Controversial Fat Loss Theory, Program Customization,
& Exercise Selection Explained
You’ll often hear conflicting views on fat loss. Some people will claim that the only way to lose fat is to build muscle and affect your muscle to fat ratio (muscle:fat); others will insist that it’s a matter of alternating intensities and high repetition-based exercise.
I’d like to put this fire out, once and for all, and then talk about the newest discovery I’ve seen in fat loss: Fat Loss Metamorphosis
The easiest way to understand if you should concentrate on building muscle or doing high rep-based exercises is to ask yourself the following question:
“Am I a ‘skinny-fat person’ or am I just overweight?”
If you are thin, but you have high body fat percentage, it’s a solid bet that you’ll need to build muscle to see a demonstrable fat loss result. You’ve probably tried dieting, eaten less calories, and done tons of cardio. Unfortunately, your metabolism has fallen as your body fat percentage has stayed about the same while your muscle dwindled away.
In order to lose fat, you’ll need to first prioritize your metabolism. Build muscle to lose fat, and watch it melt much faster. *Results may vary. Please read our full disclaimer here
Example two: You are just plain overweight. In this case, your body is well-adapted to carrying the extra weight, you’re fairly strong already, but your body hasn’t adapted well to fast-paced movements and repetition. This is where interval-based training comes in really handy.
On the topic of interval-based training, please don’t limit yourself to training only on a cardio machine or on a walk/run outside when interval training. Instead, consider following this specific sequence of exercises, alternating high and low intensity with each one and then changing the order:
On Day #2, for example, this would become:
Thus, you’d always be alternating the high intensity muscle groups with each workout.
For a great example of a Giant Set that follows this format, please check out the first video that comes up on this page:
You’ll notice that we need to adjust the intensity with each exercise in order to sustain energy output. The key is to go slower on your low intervals, drop the weight dramatically, but keep moving. You’re not trying to reduce your heart rate, necessarily, but you are trying to reduce your respiratory rate as much as possible.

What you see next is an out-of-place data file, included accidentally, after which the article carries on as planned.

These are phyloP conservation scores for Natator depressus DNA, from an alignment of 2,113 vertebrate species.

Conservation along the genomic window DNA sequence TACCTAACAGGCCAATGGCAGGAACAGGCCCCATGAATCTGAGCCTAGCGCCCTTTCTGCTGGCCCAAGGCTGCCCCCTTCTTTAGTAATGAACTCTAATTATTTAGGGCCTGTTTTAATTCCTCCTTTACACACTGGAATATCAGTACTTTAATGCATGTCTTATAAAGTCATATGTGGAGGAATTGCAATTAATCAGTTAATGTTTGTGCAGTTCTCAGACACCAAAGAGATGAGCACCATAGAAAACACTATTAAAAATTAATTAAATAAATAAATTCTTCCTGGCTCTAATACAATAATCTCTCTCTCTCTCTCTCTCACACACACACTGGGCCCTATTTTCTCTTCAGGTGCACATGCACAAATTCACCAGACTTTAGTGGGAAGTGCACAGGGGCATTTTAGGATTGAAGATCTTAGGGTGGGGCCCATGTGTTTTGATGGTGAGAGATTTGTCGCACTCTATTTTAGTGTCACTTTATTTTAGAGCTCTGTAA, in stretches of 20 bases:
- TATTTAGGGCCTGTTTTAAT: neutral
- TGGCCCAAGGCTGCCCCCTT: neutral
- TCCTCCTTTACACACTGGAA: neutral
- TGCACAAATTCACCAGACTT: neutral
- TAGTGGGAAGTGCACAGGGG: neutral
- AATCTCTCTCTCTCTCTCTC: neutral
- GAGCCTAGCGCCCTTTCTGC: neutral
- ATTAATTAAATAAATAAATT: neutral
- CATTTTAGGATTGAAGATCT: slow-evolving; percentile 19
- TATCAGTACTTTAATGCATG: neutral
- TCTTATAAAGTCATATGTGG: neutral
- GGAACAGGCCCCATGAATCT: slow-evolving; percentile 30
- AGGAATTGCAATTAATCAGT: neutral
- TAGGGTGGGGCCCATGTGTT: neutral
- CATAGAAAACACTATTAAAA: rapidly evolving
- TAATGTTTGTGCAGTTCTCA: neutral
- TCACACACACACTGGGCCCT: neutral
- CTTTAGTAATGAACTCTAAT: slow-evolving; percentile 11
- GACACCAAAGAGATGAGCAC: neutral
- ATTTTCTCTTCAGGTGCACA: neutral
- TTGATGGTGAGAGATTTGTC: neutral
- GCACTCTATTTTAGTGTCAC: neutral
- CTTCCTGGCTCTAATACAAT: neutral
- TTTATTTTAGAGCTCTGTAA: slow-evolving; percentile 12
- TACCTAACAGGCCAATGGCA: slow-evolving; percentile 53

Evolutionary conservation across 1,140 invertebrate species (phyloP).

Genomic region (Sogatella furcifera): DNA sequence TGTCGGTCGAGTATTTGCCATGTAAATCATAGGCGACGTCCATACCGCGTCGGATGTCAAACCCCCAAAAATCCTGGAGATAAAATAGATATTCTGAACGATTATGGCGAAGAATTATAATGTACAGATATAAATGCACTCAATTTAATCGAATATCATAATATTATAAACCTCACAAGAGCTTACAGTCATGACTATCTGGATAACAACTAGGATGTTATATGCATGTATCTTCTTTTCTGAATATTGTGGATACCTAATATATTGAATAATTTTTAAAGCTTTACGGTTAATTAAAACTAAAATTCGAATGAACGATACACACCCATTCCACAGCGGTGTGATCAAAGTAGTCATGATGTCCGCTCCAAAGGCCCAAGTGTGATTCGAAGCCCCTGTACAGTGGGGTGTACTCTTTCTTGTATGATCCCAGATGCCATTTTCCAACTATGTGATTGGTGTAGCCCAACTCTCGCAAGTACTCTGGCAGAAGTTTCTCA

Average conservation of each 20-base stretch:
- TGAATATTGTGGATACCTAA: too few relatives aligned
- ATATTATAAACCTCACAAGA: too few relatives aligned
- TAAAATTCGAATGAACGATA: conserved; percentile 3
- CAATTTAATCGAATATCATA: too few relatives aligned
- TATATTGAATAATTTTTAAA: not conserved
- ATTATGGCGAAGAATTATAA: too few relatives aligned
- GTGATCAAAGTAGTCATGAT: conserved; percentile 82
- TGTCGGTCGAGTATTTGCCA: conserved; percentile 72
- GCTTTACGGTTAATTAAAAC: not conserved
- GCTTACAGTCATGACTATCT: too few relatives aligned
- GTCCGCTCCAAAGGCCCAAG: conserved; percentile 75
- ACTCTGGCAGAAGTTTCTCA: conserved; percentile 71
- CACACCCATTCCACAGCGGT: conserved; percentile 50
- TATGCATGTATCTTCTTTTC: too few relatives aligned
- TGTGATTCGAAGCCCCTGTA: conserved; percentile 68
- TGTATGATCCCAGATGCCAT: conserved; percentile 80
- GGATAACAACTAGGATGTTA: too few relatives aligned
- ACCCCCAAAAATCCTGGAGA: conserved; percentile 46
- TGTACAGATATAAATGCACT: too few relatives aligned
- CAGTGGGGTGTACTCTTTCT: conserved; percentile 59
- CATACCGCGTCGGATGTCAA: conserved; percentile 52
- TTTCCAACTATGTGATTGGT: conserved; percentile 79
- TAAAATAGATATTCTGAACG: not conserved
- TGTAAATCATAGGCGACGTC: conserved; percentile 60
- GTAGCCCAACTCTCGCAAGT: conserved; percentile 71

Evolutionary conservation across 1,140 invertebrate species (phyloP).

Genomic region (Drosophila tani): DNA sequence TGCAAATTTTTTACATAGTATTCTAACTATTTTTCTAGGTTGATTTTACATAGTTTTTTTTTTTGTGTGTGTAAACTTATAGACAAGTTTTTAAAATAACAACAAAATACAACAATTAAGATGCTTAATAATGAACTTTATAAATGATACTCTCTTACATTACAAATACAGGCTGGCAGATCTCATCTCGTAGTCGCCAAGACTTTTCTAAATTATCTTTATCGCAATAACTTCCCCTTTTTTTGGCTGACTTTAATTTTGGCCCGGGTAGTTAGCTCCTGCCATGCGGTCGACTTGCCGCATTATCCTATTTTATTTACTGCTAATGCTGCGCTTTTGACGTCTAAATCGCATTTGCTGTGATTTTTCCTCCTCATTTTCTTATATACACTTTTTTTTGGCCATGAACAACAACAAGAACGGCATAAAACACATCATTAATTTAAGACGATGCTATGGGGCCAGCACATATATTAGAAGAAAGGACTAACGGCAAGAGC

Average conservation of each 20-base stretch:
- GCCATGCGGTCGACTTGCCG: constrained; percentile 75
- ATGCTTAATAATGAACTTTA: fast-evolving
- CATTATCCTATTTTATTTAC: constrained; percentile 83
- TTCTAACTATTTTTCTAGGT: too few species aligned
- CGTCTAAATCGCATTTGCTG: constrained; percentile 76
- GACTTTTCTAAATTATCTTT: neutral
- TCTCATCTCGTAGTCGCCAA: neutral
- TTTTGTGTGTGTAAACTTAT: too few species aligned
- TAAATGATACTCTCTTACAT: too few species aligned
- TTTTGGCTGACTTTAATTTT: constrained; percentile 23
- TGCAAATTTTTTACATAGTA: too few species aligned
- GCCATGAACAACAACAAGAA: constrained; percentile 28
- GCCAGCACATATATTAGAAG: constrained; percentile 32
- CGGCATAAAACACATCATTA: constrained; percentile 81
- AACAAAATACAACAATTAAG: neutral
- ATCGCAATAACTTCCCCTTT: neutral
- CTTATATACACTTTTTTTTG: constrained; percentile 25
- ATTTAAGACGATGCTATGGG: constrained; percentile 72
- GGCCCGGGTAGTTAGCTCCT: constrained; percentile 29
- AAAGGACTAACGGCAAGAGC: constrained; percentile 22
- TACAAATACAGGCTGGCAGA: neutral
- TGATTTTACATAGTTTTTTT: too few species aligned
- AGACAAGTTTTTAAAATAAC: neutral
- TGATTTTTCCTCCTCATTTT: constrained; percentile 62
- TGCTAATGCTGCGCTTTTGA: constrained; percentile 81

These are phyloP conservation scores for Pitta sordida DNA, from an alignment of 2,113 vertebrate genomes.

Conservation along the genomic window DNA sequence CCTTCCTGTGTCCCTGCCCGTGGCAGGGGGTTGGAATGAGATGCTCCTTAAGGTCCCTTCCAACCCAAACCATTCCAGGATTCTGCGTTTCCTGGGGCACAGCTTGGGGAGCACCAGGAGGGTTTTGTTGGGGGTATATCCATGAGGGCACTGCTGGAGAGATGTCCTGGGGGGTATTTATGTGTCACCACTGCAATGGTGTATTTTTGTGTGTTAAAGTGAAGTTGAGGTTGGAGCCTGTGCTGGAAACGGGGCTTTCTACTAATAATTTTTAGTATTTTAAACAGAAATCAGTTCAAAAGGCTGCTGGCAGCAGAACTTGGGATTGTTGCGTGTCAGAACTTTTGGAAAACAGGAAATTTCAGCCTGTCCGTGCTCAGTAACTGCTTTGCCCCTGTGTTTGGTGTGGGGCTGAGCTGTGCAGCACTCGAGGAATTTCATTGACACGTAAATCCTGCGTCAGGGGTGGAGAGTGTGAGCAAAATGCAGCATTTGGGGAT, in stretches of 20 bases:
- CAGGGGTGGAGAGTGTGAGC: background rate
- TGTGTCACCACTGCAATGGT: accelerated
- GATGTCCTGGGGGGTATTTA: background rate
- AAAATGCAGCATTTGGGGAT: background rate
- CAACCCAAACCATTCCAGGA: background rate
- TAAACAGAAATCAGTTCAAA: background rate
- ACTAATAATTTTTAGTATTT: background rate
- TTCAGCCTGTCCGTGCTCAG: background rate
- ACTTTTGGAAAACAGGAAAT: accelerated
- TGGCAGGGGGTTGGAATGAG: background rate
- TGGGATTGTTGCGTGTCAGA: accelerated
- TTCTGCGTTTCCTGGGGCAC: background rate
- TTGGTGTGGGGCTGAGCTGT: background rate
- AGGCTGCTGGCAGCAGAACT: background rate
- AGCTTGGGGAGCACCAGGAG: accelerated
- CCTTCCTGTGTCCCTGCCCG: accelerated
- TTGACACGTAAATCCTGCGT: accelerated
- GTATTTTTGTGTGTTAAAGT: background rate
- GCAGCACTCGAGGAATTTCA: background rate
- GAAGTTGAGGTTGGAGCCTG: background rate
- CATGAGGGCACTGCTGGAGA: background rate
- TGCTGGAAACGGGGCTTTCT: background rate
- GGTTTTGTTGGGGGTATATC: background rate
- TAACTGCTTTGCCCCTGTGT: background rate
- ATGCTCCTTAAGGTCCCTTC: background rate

Think about recovering your breath on every other exercise, and then sprinting. By pushing hard and then going easy, you’re naturally building an interval-based workout program, but your exercises are much more dynamic and practical.
Enter Fat Loss Metamorphosis…
Fat Loss Metamorphosis is a specific-training process I’ve been experimenting with, through which you purposely periodize your program to change your point of emphasis and ‘shock’ your body even further. Allow me to explain…
Instead of saying, “Well, I guess I’m a skinny fat person, so I have to do muscle building exercises to lose fat,” you’d say something like this:
“Since I’m skinny-fat, I’m going to trick my body into thinking it’s building muscle, and then shave fat off every time I sense growth.”
In the second example, your program becomes periodized around intensity-alternation based fat loss, with intervals. However, in order to get to this point, you undergo a short period of intensive muscle building, followed by alternating workouts.
Let’s chart this out:
- Name: Jenny
- Age: 32 years
- Gender: Female
- Weight: 125 pounds
- Height: 5′ 5″
- Bodyfat %: 32%
Obviously, we’ve got a problem. The only way to raise Jenny’s metabolism is by building a bit more muscle. However, we’re only going to prioritize ‘muscle building’ for the first 6 weeks, instead of 16. Here’s how we can periodize Jenny’s program with the use of the Fat Loss Metamorphosis concept:
- Weeks 1-6: Build Muscle (4-5 days/week)
- Weeks 7-12: Alternate Interval-Based Workout & Muscle Building Workouts x 2 each/week (4 total workouts per week)
- Weeks 13-16: Alternate interval-based workouts for one week, and then muscle building workouts for the next week. (4 workouts per week)
Phase I is pretty straightforward. Work on your priority.
Phase II is where we mix things up a bit… instead of switching goals entirely, we’re not alternating. This is providing a ‘muscle growth stimulus’ every other workout to enhance testosterone production, growth hormone production, and the initiation of muscle repair. While the muscle is repairing, we are challenging it with high-intensity, high rep-based exercises that hit it from all different angles and force an increase in lactic-acid production, but relative to a lesser amount of trauma to the muscle. Instead, lactic-acid production is happening by reaching your whole body VO2 max, or maximum oxygen uptake.
Phase III we change things up again and really hone in on what’s possible through an entire week of interval-based training. Your bodyfat sheds like crazy, but then you pump yourself up for another week of results by resuming your normal muscle building activity every other week. In this case, your body is constantly confused, so it grows muscle and leans out at the same time.
3 Phases to Fat Loss Metamorphosis.
It’s yours for the taking.